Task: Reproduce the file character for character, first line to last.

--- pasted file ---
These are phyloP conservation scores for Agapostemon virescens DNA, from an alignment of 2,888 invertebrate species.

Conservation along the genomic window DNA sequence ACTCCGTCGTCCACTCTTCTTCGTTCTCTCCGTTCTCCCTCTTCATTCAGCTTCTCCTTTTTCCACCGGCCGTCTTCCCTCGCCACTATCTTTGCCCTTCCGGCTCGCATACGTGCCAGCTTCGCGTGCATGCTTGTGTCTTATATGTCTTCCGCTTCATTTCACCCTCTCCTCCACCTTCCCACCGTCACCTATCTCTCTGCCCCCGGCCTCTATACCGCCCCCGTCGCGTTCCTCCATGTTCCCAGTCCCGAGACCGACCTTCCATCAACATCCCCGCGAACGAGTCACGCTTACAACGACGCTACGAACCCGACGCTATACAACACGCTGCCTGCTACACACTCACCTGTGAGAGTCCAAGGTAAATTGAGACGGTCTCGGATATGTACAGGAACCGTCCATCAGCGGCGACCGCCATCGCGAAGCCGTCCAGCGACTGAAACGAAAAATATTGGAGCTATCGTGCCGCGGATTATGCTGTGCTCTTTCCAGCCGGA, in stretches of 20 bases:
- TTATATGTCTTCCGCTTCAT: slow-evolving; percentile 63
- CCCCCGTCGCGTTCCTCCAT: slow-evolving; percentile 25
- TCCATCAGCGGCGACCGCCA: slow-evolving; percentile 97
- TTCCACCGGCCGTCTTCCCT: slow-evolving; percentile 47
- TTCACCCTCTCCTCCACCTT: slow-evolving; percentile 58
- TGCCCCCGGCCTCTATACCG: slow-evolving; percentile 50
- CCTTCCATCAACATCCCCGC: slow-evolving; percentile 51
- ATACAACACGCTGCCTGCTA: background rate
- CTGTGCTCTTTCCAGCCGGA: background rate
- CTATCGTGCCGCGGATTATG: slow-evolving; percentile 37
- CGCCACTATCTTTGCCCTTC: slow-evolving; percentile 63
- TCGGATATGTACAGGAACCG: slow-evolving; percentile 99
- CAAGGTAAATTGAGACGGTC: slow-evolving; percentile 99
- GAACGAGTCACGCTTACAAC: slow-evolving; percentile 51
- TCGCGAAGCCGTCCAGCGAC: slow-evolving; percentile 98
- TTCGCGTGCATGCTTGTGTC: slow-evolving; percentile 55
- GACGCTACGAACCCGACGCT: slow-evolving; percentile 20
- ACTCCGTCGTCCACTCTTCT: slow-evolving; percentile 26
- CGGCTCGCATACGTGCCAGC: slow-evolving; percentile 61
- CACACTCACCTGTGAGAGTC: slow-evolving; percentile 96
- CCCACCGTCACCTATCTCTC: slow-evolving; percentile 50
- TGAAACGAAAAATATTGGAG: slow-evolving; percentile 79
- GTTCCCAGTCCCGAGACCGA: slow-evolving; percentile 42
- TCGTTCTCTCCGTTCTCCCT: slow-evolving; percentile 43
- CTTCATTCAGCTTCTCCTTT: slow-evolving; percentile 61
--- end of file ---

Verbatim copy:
These are phyloP conservation scores for Agapostemon virescens DNA, from an alignment of 2,888 invertebrate species.

Conservation along the genomic window DNA sequence ACTCCGTCGTCCACTCTTCTTCGTTCTCTCCGTTCTCCCTCTTCATTCAGCTTCTCCTTTTTCCACCGGCCGTCTTCCCTCGCCACTATCTTTGCCCTTCCGGCTCGCATACGTGCCAGCTTCGCGTGCATGCTTGTGTCTTATATGTCTTCCGCTTCATTTCACCCTCTCCTCCACCTTCCCACCGTCACCTATCTCTCTGCCCCCGGCCTCTATACCGCCCCCGTCGCGTTCCTCCATGTTCCCAGTCCCGAGACCGACCTTCCATCAACATCCCCGCGAACGAGTCACGCTTACAACGACGCTACGAACCCGACGCTATACAACACGCTGCCTGCTACACACTCACCTGTGAGAGTCCAAGGTAAATTGAGACGGTCTCGGATATGTACAGGAACCGTCCATCAGCGGCGACCGCCATCGCGAAGCCGTCCAGCGACTGAAACGAAAAATATTGGAGCTATCGTGCCGCGGATTATGCTGTGCTCTTTCCAGCCGGA, in stretches of 20 bases:
- TTATATGTCTTCCGCTTCAT: slow-evolving; percentile 63
- CCCCCGTCGCGTTCCTCCAT: slow-evolving; percentile 25
- TCCATCAGCGGCGACCGCCA: slow-evolving; percentile 97
- TTCCACCGGCCGTCTTCCCT: slow-evolving; percentile 47
- TTCACCCTCTCCTCCACCTT: slow-evolving; percentile 58
- TGCCCCCGGCCTCTATACCG: slow-evolving; percentile 50
- CCTTCCATCAACATCCCCGC: slow-evolving; percentile 51
- ATACAACACGCTGCCTGCTA: background rate
- CTGTGCTCTTTCCAGCCGGA: background rate
- CTATCGTGCCGCGGATTATG: slow-evolving; percentile 37
- CGCCACTATCTTTGCCCTTC: slow-evolving; percentile 63
- TCGGATATGTACAGGAACCG: slow-evolving; percentile 99
- CAAGGTAAATTGAGACGGTC: slow-evolving; percentile 99
- GAACGAGTCACGCTTACAAC: slow-evolving; percentile 51
- TCGCGAAGCCGTCCAGCGAC: slow-evolving; percentile 98
- TTCGCGTGCATGCTTGTGTC: slow-evolving; percentile 55
- GACGCTACGAACCCGACGCT: slow-evolving; percentile 20
- ACTCCGTCGTCCACTCTTCT: slow-evolving; percentile 26
- CGGCTCGCATACGTGCCAGC: slow-evolving; percentile 61
- CACACTCACCTGTGAGAGTC: slow-evolving; percentile 96
- CCCACCGTCACCTATCTCTC: slow-evolving; percentile 50
- TGAAACGAAAAATATTGGAG: slow-evolving; percentile 79
- GTTCCCAGTCCCGAGACCGA: slow-evolving; percentile 42
- TCGTTCTCTCCGTTCTCCCT: slow-evolving; percentile 43
- CTTCATTCAGCTTCTCCTTT: slow-evolving; percentile 61